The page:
This is Fine

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Philippians 4:21-23, II Thessalonians 3:17-18, Acts 28:16 & 28-31, Philippians 1:12-14 and I Corinthians 3:5-9

Pastor Steve wrapped up his series from Philippians with “This is Fine,” based on the last three verses (21-23)  of chapter 4. He noted that Paul wrote this letter while chained to a Roman soldier 24/7, with guards rotating every six hours—which he said was important to the sermon. He then had us turn to Acts 28:28, where Luke quoted Paul as saying to let it be known this salvation was sent to the Gentiles.

At this point, Steve explained that Paul wrote Philippians during a two-year period of home confinement. In Philippians 1:12 Paul said that what happened to him was to advance the gospel—namely, the Roman guards. As proof, verse 22: “All the saints greet you, especially those of Caesar’s household.” In other words, there were Christians in the emperor’s home. Paul’s ministry brought all kinds of people, including those in the emperor’s home. The emperor at the time was Nero, a ruler who was out of his mind.

“They were corrupt and sinful,” Steve said of people in that era. “They would make perverts today blush. . . . In the midst of this sinfulness the gospel penetrated the mouth of someone chained to a guard. Christianity grew so powerful that Nero decided to blame Christians for the fires he set (around Rome). It’s exciting that the gospel spread in this environment. We are one in Christ. Paul’s saying the believers in Caesar’s household say hello.”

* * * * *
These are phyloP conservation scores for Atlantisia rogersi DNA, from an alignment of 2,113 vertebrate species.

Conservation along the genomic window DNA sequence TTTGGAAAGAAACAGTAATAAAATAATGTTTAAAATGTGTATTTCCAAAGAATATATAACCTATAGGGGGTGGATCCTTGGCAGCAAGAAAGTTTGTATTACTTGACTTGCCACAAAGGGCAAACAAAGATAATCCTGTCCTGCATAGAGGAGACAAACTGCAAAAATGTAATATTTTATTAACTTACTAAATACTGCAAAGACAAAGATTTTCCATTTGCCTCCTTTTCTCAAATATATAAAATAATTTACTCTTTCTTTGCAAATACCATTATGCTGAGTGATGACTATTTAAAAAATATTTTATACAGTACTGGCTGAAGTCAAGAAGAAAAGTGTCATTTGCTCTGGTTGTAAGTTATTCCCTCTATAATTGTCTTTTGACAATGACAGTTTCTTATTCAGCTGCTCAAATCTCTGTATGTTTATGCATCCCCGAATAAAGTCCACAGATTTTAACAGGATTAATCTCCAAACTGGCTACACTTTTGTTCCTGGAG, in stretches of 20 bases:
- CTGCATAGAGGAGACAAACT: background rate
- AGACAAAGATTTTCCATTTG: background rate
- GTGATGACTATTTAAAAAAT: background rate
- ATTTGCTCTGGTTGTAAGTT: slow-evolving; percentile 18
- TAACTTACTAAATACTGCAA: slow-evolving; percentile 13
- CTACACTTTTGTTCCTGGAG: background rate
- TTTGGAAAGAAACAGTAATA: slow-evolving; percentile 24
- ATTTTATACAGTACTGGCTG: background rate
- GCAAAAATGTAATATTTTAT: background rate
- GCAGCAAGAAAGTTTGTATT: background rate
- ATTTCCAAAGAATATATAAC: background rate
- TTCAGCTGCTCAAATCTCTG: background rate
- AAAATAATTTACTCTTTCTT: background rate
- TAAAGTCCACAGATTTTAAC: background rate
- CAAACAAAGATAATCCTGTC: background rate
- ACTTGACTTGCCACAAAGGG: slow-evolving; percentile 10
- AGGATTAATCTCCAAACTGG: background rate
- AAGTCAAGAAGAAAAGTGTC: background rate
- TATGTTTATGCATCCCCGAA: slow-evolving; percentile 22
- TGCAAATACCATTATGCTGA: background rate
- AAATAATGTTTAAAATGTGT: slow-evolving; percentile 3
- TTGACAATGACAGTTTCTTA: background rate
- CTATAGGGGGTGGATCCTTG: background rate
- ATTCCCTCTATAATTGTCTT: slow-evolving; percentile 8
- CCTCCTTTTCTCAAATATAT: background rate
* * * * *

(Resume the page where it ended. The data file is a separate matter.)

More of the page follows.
Then, using the whiteboard to illustrate, he focused on the drawing of a house on fire. Despite the danger, everything is fine because God orchestrates our lives in such a way that a house on fire is what our life feels like. Even when Paul had in effect to pay rent for his own confinement—a set of circumstances that would have us protesting: “That’s not right!”—he said what happened to him was to further the gospel. This means whatever we are facing, even cancer, it can be an opportunity to advance the gospel. Christians consumed by a passion for Christ can feel this way.

Steve said there are three primary points to this passage:

1) We should look at our location as God-ordained. Where we live, work, the community we live in, the people we associate with, and even the hobbies or leisure activities we like are directed by the Lord. Whether it is a sports game, pizza or family, we should enjoy everything to the glory of God. If we see everywhere as places we can influence for God, we can make an impact for Him.

2) View everything as an opportunity for God. That’s what Paul did; he said being chained to prison guards was an opportunity to advance the gospel.

3) Trust God to be the Master Gardener. Steve mentioned 1 Corinthians 3:5-6, which concludes with Paul’s note that while he planted and Apollos watered, God gave the increase.

“God put you in your job, in the neighborhood you live in, or whatever,” he said. “Whatever it is you’re doing and whatever you like, you are there for Christ. Recognize it as an opportunity. It is for Him. Enjoy it, but enjoy for Him. You are God’s field, God’s building. Live like you are where you are on purpose.”